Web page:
“The representation of our sport is vast; a melting pot of cultures, character, intrigue and conviction.” –USA Shooting
There aren’t many arenas left in the United States where men and women don’t have an equal opportunity. Yet, of those segregated spaces still left, one of them is our nation’s largest past time—sports.
Though there are some young women playing football on high school and college male football teams, there is yet to be a female professional football…soccer, hockey or basketball for that matter…player. In fact, there are very few sports in the world where men and women compete against or even at least with, each other.
No matter the discipline, sports are segregated by sex. This tradition is based on an outdated belief that men are superiorly stronger than women despite long-term testing that women athletes have just as much strength and stamina when it comes to aerobic-type sports. According to next.com, from 1983 to now, women’s sports records are about 90% of that of men’s. It is important to note here, researchers who study athletes don’t disregard biological differences between men and women. Barry Gewen in the New York Times writes, “…the present sexual segregation in sport is based not on physical reality but on anachronistic notions of women as ‘the weaker sex.’”
There are mixed-sex sports where teams comprised of both men and women like tennis and curling. Despite advancement, there are still very little sports were women compete against men—car and horse racing are two of these. But the world’s elite athletes can only compete individually against each other in equestrian and sailing in the Olympics. One sport which men and women compete equally is the shooting sports.
Though Olympic shooting hasn’t been integrated since the 1990s, the International Shooting Sport Federation says sex segregation has allowed more women to join. In 2008, Olympic shooting had 145 women participating. Shooting has been an Olympic sport since 1896 and was a mixed event from 1968 to 1993.
Take this as you will, but at the 1992 Olympic Games, Chinese female shooter Shan Zhang scored 373 out of 375 winning gold and establishing a new world record. Shan was the “first woman to topple the men in the history of the Olympic Games’ shooting competition. Since that time, no mixed events have been held in an Olympic shooting competition.” (USA Shooting)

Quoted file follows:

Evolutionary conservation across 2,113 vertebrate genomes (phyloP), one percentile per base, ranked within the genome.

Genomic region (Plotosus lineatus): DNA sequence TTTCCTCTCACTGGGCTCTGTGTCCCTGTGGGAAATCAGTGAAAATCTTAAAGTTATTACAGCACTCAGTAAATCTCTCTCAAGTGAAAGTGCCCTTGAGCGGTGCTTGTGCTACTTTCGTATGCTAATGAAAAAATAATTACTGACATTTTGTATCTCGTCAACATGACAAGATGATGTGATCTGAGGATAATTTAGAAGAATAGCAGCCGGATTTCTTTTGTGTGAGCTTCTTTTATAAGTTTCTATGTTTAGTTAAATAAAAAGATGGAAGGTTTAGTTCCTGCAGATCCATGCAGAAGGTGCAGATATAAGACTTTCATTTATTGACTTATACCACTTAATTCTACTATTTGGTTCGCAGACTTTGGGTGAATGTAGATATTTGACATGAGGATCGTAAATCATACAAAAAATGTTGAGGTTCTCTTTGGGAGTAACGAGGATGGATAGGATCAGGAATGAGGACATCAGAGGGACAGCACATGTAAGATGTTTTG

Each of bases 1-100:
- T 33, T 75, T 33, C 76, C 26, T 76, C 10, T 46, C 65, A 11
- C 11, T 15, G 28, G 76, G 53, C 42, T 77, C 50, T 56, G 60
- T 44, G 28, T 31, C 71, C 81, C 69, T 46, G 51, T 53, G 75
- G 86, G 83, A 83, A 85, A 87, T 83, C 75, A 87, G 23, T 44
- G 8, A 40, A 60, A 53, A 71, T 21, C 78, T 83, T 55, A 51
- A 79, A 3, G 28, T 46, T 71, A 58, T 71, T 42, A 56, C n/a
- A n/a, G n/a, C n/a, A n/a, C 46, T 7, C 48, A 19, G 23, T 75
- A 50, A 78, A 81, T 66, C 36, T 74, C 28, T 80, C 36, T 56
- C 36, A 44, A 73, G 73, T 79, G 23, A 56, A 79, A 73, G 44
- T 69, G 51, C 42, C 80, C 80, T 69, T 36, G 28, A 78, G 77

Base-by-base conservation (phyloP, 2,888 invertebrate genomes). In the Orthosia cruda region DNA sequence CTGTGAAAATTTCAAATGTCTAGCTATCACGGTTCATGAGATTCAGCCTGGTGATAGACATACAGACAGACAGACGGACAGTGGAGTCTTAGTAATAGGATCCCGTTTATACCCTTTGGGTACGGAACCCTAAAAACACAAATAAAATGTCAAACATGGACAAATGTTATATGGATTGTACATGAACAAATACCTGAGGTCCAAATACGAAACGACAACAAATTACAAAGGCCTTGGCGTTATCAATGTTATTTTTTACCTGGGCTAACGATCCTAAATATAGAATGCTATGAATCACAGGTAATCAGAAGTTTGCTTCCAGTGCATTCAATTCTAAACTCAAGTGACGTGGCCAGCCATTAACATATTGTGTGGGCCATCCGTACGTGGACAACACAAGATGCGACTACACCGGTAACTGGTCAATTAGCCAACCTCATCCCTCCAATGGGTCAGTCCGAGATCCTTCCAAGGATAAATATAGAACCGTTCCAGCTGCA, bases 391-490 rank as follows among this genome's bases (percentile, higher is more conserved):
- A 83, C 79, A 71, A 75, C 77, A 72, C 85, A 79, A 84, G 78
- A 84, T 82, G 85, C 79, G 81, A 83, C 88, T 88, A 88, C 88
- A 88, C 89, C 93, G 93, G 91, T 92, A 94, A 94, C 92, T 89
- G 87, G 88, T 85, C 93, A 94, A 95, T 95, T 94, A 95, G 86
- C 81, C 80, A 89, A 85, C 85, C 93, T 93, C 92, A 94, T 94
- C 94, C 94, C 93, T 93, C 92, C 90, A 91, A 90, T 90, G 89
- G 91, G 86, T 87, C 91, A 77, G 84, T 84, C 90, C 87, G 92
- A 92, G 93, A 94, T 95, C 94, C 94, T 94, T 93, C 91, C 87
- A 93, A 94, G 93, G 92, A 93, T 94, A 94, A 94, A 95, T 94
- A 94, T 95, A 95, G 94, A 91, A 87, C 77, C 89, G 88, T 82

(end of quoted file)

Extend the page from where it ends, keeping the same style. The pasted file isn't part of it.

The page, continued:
One of the U.S.’s most decorated athletes is a sports shooter. Kim Rhode holds three gold medals and six medals in total. In fact, in 2016, Kim became the first American Olympian ever to win six consecutive medals and “the only woman in history to win individual medals in six consecutive Olympic games.” (Winchester.com)
There are 15 different shooting events in the Olympics. Six of these are for women. In 2020, 10m air rifle, 10m air pistol and clay trap shooting will become a mixed event. Olympic sports shooting takes incredible skill and concentration. Olympic sport shooters are highly trained and professional athletes.
The shooting sports are one of the very few in the world that provides a truly equal opportunity for women as it does men and now an award-winning sportswriter wants to take that away.
On his website, 3wiresports.com, “award-winning sportswriter, best-selling author and in-demand television analyst” Alan Abrahamson writes, “At the Olympics, the guns have to go — that is, be gone.”
He continues to write that the Olympics should promote “the best of humankind” and that the Olympic values of “excellence, friendship, respect and tolerance” do not align with the shooting sports.
For someone who claims to be one of the country’s premier Olympic journalists, it is obvious after reading his editorial that he has no idea what he’s talking about when it comes to the shooting sports. He not only discredits himself in his ignorance but may have just called himself out as a sexist.